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Give Your Story Reader Room to Imagine

woman in theater seat

The Theater of the Mind 

Reader interaction with your story relies on imagination. As a writer, your work is to feed your reader’s imagination. 

You know how readers respond to film adaptations saying it’s not as good as the book? That’s because the visual medium of film supplies details that the reader imagined when they read the book. 

Author Jerry Jenkins calls this reader imagination filling in the blanks the Theater of the Mind. In order to create this theater of the mind give your reader hints rather than full, detailed descriptions. 

However much you see a character in your mind, give your reader room to form their image of your character.

Provide Hints 

When a reader forms a picture in their mind you’ve created an emotional connection. That connection keeps them turning pages. 

Stimulate your reader’s imagination with hints. Spoonfeeding every detail keeps your reader from personal involvement in your character. 

As a new writer, you may be tempted to supply every detail from your character background development. But, all that information is for you. Give your reader bits and pieces. Give them room to formulate their personal reader image.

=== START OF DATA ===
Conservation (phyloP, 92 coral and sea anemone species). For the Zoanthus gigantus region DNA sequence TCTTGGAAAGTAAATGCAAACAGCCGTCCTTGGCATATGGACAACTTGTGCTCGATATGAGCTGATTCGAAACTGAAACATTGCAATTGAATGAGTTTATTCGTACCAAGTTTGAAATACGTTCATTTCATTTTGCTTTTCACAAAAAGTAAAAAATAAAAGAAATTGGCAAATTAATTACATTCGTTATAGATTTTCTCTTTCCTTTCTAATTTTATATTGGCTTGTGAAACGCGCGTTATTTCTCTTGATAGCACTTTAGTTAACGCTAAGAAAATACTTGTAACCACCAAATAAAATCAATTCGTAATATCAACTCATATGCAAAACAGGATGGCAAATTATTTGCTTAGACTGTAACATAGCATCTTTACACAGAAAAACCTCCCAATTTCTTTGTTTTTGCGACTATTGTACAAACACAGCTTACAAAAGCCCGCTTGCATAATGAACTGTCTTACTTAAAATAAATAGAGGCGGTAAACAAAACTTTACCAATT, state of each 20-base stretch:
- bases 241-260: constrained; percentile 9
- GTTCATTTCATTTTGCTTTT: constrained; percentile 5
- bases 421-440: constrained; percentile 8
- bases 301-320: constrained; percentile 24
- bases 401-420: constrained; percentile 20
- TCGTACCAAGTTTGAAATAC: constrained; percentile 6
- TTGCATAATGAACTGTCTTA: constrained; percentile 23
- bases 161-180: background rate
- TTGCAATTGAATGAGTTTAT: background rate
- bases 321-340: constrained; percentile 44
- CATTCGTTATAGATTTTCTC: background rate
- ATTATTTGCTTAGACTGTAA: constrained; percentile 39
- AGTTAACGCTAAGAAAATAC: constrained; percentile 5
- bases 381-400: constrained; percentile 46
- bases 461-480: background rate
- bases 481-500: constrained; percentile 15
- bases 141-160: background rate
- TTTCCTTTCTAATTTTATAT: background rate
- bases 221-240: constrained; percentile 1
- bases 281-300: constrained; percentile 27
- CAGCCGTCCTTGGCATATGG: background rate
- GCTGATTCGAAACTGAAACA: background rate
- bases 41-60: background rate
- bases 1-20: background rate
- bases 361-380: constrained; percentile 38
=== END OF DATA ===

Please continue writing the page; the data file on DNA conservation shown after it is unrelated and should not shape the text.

How It Works

Paint broad brush strokes. Skip long, detailed descriptions and that character looking in the mirror scene. Give your reader touchpoints to start seeing your character in their mind.

In my current WIP, The Grain Merchant, Argolicus’ mother enters for the first time. 

A swirl of blue tunic and a long blonde braid rushed out the door.

Notice I don’t: 

  • Describe how tall or lean she is
  • Tell the color of her eyes
  • Reveal her age

The reader knows she is older because she is the protagonist’s mother. Each reader can form a picture of how tall she is or whether she is full-figured or slender. 

Give Your Reader an Imagination Push

Introduce each character with clues. Use several broad stroke hints to let the reader fill in the gaps. 

  • Choose up to three main physical details 
  • Refrain from long lists of details, they’ll get lost
  • Use other characters’ reactions to help readers form a picture
  • Reinforce your original details later in the story 

Your reader won’t notice they are providing their own details. And they won’t know they are forming an emotional attachment to your character. But, they will and they will love your character without knowing why.

Photo by Vladimir Fedotov on Unsplash

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